From the Kumai harbor, Kalimantan, Borneo. The massive concrete buildings in the background are for harvesting swiftlet nests for birds' nest soup. Loudspeakers on the roofs broadcast bird calls to attract the real birds into the buildings. Once inside, the birds construct their nests out of saliva. The nests are extremely valuable commodities on the Chinese and Japanese markets, and harvesting them has become a huge industry in this part of Borneo. (Few of the concrete towers have such colorful facades; most are solid and gray.)
The world's third largest island is one of the last two remaining homes of wild orangutans--and a place largely unspoiled by tourism (although ecologically in peril).
During Robin's visit to the Muslim village on Pulau Maselembo, in the middle of the Java Sea between Bali and Borneo, she came upon this informal classroom scene in the afternoon.
Tanjung Kumbik is an extraordinarily tidy fishing village on an island west of Borneo. The homes are built on stilts over the water. A sturdy concrete road, built like a pier, bisects the village, supporting foot traffic, motorbikes, and light vehicles.
Camp Leakey in the Tanjung Puting Reserve in southern central Borneo is one of the few places in the world where travelers can have close encounters with orangutans. A slow klotok boat ride (think "African Queen") up the Sekonyer river from Kumai harbor takes you to the research facility established in 1971 by Dr. Biruté Galdikas, a student of the legendary paleo-anthropologist, Louis Leakey (as were the other pioneering great-ape researchers Jane Goodall and Dian Fossey). This mother and child met us on the trail and "led" us to the jungle feeding station, where they gorged themselves on bananas, and the youngster devised creative uses for the milk bucket.
The 10-day cruise aboard the Orion II was billed as "Faces in Forest," and much of the focus was on orangutans and monkeys. But every time we stopped into a rarely visited village, such as the one Pulau Maselembo, an island in the Java Sea off the east coast of Kalimantan, we were greeted by initially shy children who warmed immediately and burnished THEIR faces in our memory.
During one of our few urban stops during the Orion II's 10-day "Faces in the Forest" cruise, we strolled through the outdoor and indoor markets in Kumai, a port town in southern Borneo (and the embarkation point for trips to Camp Leakey upriver). Almost all of the shops in the indoor bazaar were tended by young women who were amused by our curiosity and attempted to sell us nothing, but graciously gave us their smiles.
As we strolled along the boardwalk of the daily fish and produce market in Kuching (the large city on the northern--Malaysian--coast of Borneo), this wee boatman pulled into his own berth. It doesn't look like he was bringing any fish to market.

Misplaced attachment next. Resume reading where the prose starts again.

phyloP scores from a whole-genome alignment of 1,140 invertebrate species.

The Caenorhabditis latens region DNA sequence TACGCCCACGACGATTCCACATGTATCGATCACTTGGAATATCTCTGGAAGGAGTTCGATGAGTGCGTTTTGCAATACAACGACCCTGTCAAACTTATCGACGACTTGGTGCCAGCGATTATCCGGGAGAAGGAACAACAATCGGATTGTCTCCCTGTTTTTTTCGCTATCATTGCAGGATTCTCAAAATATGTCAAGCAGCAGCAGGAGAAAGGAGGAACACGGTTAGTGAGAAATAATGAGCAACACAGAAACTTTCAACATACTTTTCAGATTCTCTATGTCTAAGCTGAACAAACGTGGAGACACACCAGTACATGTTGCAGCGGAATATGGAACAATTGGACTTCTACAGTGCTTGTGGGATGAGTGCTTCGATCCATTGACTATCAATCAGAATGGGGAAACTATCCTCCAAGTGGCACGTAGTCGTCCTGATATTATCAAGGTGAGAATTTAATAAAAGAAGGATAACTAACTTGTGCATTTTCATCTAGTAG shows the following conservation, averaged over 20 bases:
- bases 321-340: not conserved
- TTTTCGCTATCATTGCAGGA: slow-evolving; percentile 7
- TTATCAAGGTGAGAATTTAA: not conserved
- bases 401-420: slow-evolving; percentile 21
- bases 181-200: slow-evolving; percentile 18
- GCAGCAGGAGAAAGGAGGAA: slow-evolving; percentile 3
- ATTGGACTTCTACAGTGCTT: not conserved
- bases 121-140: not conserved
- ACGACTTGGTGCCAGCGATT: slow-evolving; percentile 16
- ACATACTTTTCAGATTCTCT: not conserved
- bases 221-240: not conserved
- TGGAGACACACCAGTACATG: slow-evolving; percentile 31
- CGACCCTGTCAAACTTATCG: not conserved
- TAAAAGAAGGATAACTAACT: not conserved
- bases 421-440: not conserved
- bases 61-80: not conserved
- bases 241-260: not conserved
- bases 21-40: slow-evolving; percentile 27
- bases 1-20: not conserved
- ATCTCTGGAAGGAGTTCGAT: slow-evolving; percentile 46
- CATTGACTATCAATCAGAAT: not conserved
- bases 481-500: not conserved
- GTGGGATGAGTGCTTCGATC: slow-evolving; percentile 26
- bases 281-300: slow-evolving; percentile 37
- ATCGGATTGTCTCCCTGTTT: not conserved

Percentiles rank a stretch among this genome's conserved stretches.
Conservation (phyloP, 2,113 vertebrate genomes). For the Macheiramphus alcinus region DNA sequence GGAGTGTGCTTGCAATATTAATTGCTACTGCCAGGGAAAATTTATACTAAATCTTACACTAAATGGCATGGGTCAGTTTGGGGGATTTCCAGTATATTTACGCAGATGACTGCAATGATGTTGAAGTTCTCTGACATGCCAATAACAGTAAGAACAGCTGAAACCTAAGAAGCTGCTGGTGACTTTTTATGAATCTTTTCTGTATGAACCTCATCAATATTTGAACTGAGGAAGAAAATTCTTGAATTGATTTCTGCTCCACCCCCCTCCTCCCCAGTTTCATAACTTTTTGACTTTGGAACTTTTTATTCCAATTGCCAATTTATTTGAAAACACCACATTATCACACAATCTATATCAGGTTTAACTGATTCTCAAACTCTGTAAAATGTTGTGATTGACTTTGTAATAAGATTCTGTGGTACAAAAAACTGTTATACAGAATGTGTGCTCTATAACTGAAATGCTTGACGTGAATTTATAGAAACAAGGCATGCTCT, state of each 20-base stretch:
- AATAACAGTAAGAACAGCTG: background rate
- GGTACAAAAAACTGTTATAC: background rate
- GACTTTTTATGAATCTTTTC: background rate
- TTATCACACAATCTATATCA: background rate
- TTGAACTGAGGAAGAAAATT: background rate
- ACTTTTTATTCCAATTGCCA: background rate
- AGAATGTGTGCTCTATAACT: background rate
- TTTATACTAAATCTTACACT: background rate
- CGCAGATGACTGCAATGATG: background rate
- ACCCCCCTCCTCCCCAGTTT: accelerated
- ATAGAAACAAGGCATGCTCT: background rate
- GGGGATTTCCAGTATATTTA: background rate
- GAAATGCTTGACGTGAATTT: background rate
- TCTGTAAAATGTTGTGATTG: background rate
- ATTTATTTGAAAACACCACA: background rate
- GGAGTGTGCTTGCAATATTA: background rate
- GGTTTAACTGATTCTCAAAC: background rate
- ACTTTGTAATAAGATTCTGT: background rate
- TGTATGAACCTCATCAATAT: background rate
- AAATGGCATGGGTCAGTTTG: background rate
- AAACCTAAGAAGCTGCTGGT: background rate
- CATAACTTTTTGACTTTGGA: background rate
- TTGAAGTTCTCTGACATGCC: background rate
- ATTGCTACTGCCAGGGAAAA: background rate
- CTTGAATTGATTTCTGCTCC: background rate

After checking out the old outdoor market in Kuching (Sarawak, Maylasian Borneo), where the wares were mostly fish, eggs, produce, and other food staples (edible fare), we crossed a major street and entered the ground floor of a tall, modern building. In stall after stall "manned" mostly by young Muslim women, the wares were mostly to wear.
Camp Leakey, in southern central Borneo, has been Indonesia's major orangutan research center and reserve since 1972. http://bit.ly/HbvMje
To get there, you book passage on a klotok, the traditional local wooden varient of a cabin cruiser. Our group of about 40 from the Orion II expedition cruise ship, came up river from Kumai Harbor on these. During the leisurely four-hour trip, we spotted orangutans and proboscis monkeys in the rain forest, as well all sorts of birds. Our arrival at Camp Leakey created a slight traffic jam around the dock (on the left).
The arrival of the Orion II, a small ship by cruise standards (100 guests maximum), attracted attention as we moved slowly upriver from the Java Sea into Kumai Harbor, the taking-off point for visits to the Camp Leakey orangutan study center. Many of us were out on deck taking in Kumai's unique mixed "skyline" of traditional riverside homes and high-rise "bird houses" (the yellow building in the background), built to harvest swiflet nests for the booming trade that supplies the key ingredient for bird's nest soup throughout much of Asia.
Everywhere we went on land in Borneo, Robin was a magnet for young women eager to pose for her camera. Here, we had just climbed down the stairs of a restored and pristinely preserved longhouse, a short drive from Kumai harbor, where the Orion II was docked for our journey to Camp Leakey and our visit to the Orangutan Foundation International's Care Center and Quarantine Facility. Outside the longhouse, scores of locals--in contemporary and traditional dress (and headwear)--had gathered to catch a glimpse of the foreigners.